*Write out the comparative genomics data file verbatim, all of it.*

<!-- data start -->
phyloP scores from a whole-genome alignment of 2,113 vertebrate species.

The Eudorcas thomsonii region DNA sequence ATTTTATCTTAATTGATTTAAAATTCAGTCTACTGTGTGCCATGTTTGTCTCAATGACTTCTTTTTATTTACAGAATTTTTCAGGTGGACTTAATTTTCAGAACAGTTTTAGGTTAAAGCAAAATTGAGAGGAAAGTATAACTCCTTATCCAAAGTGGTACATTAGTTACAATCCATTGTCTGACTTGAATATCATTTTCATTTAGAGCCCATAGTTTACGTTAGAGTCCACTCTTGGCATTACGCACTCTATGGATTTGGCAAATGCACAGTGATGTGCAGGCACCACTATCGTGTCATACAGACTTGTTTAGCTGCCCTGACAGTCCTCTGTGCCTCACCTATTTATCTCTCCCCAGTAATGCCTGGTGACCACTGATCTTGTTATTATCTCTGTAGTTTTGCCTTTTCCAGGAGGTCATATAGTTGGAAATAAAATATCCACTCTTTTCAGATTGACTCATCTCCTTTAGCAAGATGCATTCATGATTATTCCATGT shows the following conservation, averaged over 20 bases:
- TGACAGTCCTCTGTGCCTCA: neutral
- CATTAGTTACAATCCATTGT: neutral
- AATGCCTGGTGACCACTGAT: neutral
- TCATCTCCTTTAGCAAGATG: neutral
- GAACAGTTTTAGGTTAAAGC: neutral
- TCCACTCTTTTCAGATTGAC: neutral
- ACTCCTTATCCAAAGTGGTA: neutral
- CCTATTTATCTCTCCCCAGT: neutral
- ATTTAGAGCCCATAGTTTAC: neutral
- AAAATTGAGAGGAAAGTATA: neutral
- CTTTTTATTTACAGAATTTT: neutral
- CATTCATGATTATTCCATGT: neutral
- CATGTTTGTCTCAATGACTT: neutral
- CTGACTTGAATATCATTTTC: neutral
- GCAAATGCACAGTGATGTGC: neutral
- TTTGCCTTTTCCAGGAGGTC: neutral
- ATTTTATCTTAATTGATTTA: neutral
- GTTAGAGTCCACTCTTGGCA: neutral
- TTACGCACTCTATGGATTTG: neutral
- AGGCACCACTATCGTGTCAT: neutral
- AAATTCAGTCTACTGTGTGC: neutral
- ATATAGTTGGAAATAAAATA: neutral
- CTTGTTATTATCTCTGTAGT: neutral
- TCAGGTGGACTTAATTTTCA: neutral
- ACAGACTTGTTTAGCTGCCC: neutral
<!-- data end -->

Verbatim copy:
phyloP scores from a whole-genome alignment of 2,113 vertebrate species.

The Eudorcas thomsonii region DNA sequence ATTTTATCTTAATTGATTTAAAATTCAGTCTACTGTGTGCCATGTTTGTCTCAATGACTTCTTTTTATTTACAGAATTTTTCAGGTGGACTTAATTTTCAGAACAGTTTTAGGTTAAAGCAAAATTGAGAGGAAAGTATAACTCCTTATCCAAAGTGGTACATTAGTTACAATCCATTGTCTGACTTGAATATCATTTTCATTTAGAGCCCATAGTTTACGTTAGAGTCCACTCTTGGCATTACGCACTCTATGGATTTGGCAAATGCACAGTGATGTGCAGGCACCACTATCGTGTCATACAGACTTGTTTAGCTGCCCTGACAGTCCTCTGTGCCTCACCTATTTATCTCTCCCCAGTAATGCCTGGTGACCACTGATCTTGTTATTATCTCTGTAGTTTTGCCTTTTCCAGGAGGTCATATAGTTGGAAATAAAATATCCACTCTTTTCAGATTGACTCATCTCCTTTAGCAAGATGCATTCATGATTATTCCATGT shows the following conservation, averaged over 20 bases:
- TGACAGTCCTCTGTGCCTCA: neutral
- CATTAGTTACAATCCATTGT: neutral
- AATGCCTGGTGACCACTGAT: neutral
- TCATCTCCTTTAGCAAGATG: neutral
- GAACAGTTTTAGGTTAAAGC: neutral
- TCCACTCTTTTCAGATTGAC: neutral
- ACTCCTTATCCAAAGTGGTA: neutral
- CCTATTTATCTCTCCCCAGT: neutral
- ATTTAGAGCCCATAGTTTAC: neutral
- AAAATTGAGAGGAAAGTATA: neutral
- CTTTTTATTTACAGAATTTT: neutral
- CATTCATGATTATTCCATGT: neutral
- CATGTTTGTCTCAATGACTT: neutral
- CTGACTTGAATATCATTTTC: neutral
- GCAAATGCACAGTGATGTGC: neutral
- TTTGCCTTTTCCAGGAGGTC: neutral
- ATTTTATCTTAATTGATTTA: neutral
- GTTAGAGTCCACTCTTGGCA: neutral
- TTACGCACTCTATGGATTTG: neutral
- AGGCACCACTATCGTGTCAT: neutral
- AAATTCAGTCTACTGTGTGC: neutral
- ATATAGTTGGAAATAAAATA: neutral
- CTTGTTATTATCTCTGTAGT: neutral
- TCAGGTGGACTTAATTTTCA: neutral
- ACAGACTTGTTTAGCTGCCC: neutral